10th June 2020

Trish Henners

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When Trish was looking for a charity to support in 2020, she came across us and the decision was suddenly very easy. Whilst coronavirus has put a halt to many of her fundraising plans, she refuses to let anything get in her way to help others.

“My dad was called Roy. He was a northerner and a musician. He was my world. It didn’t matter that he wasn’t my biological father; he was my dad and my mum’s soulmate. They found each other later in life after both going through somewhat topsy-turvy experiences. Life was good and they were so happy. We all were.

My dad was quite a heavy smoker, but he gave it up when my eldest son, Ryan, was born as he didn’t want him to be around anyone that smoked.  He did his best to give up and was doing so well. Although I knew he was still smoking a little, I was so proud of him for trying. He doted on Ryan. They were like Batman and Robin!

Over the next few years though, Dad’s mood began to change. He was going from being such a happy man to becoming grumpy. Then, in January 2002, he collapsed at work. They had to revive him and rushed him to hospital.

Dad spent six weeks in hospital. He lost so much weight and, heartbreakingly, was not the man I used to know – physically or emotionally.

A month later, Mum went in to visit and was called to see the consultant. It was then that our world crashed. The consultant told her that Dad had terminal lung cancer which had spread to his brain. They also suspected it was in his bones as well. We were told we’d be lucky if he was still with us in six months.

Then next day, I sat outside his hospital room as the consultant told my dad what was happening. My heart was broken into pieces. I could hear Mum crying. All Dad could say was “Will I get to see Ryan and Josh grow up?”

Dad came home and, knowing that time was precious, he decided to withdraw from any treatment as it wouldn’t enhance his time. He thought he would just end up drained that we wouldn’t gain anything from it.

I decided to help Mum and Dad to renew their wedding vows and to give him a happy day to go to heaven with. I honestly didn’t think Dad would be there as he was just so ill. We were ready to cancel everything, but Dad said he would do his best.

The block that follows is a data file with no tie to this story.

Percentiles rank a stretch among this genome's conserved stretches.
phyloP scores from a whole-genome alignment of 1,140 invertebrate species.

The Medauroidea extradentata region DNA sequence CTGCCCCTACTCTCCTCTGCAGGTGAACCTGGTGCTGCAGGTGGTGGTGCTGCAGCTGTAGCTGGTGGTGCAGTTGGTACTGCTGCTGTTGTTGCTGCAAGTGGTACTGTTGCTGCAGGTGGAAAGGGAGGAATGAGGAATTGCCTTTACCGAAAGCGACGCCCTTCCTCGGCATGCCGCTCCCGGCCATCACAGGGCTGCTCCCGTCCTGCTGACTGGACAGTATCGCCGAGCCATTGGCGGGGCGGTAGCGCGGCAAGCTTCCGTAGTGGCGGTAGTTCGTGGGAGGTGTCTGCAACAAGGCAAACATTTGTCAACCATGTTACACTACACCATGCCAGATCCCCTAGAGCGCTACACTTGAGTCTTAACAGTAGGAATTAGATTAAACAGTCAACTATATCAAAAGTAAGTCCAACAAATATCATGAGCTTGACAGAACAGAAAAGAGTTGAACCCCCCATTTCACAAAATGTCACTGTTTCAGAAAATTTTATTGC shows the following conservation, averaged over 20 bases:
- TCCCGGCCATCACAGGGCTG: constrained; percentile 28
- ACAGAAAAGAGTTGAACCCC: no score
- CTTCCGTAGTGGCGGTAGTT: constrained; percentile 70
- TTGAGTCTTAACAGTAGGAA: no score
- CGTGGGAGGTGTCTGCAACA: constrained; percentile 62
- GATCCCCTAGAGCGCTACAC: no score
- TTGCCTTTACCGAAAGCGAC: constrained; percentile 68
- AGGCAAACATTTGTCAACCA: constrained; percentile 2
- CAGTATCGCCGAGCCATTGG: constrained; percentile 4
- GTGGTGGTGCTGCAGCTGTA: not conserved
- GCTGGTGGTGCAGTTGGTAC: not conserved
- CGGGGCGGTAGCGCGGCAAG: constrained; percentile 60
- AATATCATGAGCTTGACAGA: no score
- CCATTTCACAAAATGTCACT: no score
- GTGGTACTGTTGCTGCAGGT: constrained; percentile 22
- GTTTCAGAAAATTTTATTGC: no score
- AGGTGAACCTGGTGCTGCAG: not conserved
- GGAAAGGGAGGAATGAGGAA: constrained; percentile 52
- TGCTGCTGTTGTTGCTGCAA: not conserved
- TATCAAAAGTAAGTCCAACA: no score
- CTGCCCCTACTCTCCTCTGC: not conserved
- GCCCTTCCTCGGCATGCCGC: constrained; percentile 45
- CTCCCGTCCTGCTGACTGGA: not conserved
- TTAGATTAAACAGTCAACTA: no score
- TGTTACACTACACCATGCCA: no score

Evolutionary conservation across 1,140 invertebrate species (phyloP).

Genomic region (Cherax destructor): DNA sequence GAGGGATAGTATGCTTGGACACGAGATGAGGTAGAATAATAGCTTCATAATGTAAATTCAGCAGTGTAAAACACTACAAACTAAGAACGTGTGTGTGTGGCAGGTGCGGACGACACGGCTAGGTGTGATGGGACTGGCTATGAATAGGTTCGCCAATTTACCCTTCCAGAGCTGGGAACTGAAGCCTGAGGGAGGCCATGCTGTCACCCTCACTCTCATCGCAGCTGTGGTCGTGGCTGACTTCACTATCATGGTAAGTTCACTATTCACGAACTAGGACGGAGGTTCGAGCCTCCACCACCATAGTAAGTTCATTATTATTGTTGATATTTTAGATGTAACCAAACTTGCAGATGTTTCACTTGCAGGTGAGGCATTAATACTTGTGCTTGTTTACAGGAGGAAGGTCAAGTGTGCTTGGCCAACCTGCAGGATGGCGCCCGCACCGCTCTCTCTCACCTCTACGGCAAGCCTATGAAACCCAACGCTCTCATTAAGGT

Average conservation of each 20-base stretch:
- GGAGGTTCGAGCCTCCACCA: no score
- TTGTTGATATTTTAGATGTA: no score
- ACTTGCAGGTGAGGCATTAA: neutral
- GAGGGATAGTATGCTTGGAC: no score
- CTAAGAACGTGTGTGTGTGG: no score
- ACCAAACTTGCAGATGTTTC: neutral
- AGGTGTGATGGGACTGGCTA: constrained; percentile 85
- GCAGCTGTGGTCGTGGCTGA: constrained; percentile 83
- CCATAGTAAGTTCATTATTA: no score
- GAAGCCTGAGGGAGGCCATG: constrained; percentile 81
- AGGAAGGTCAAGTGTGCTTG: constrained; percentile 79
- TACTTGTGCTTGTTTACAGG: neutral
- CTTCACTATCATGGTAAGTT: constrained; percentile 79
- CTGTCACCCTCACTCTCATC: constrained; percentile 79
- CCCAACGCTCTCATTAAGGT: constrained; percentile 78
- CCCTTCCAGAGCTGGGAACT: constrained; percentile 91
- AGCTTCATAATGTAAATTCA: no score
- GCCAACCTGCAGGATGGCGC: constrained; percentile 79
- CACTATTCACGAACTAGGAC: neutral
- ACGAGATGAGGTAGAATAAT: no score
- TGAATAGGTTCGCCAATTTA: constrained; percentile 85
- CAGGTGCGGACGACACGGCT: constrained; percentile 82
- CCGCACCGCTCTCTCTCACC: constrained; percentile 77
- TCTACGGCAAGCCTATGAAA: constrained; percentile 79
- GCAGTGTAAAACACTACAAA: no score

My hero did it! I walked my dad down the aisle to meet Mum. He was so frail and tired, but the day was amazing. We had a few friends and family there and we all knew it would be the last time they got to see Dad.

During the following days, Dad deteriorated and he couldn’t get out of bed. One evening, I had a call to say he had to go into hospital. I rushed there and I knew what was going to come. I washed Dad, cleaned his face, sponged his mouth and lips, and got him moved into a quiet room. His last ever words were “I’m sorry and I love you.”

My brother and I had gone into the kitchen at the moment Dad passed away. Mum, I think, had nipped to the bathroom. We were told he waited for us all to leave the room.

That was when I started a fresh new life for me, and my boys, and my love of fitness came in. I decided to start raising money for the charities to help stop others suffering. I also want to try and show my kids that you can be strong, independent and be good in this world, and do anything you put your mind to!

Every year I chose charities that have a meaning to me. I was on the look for my next charity as I had so much planned for 2020. My dad’s name was Roy, so when I came across the Swimathon for Roy Castle Lung Cancer Foundation last November I knew I had to sign up! I pledged to swim 10 miles over the month. I know you can’t keep asking people for money, so every time I hit a milestone, I often donate my own money!

2020 was meant to be my mental year of challenges, with various half marathons and even marathons signed up for, but COVID-19 has put a stop to so much. However, these races may have been cancelled but Roy Castle Lung Cancer Foundation is still working hard and providing support to people who need it, so I knew I had to find a way to support them. I want to help people living with lung cancer and make sure their loved ones have the support they need.

I’m currently participating in the I Love the 90’s virtual run, having pledged to run a marathon over the month of June. I’m looking forward to sending across my fundraising money once I’ve completed the distance. I also want to carry on next year with my support to Roy Castle Lung Cancer Foundation with the races that I will be doing. I know I have two triathlons to accomplish!

Everything I do has Dad at the back of my head, supporting me all the way. He was such a fun-loving man just like Roy Castle himself and I couldn’t think of anyone better to support and hopefully help a little through these testing times.

This is why I’m supporting such an amazing charity and why is was just meant to be. Two amazing men named Roy.”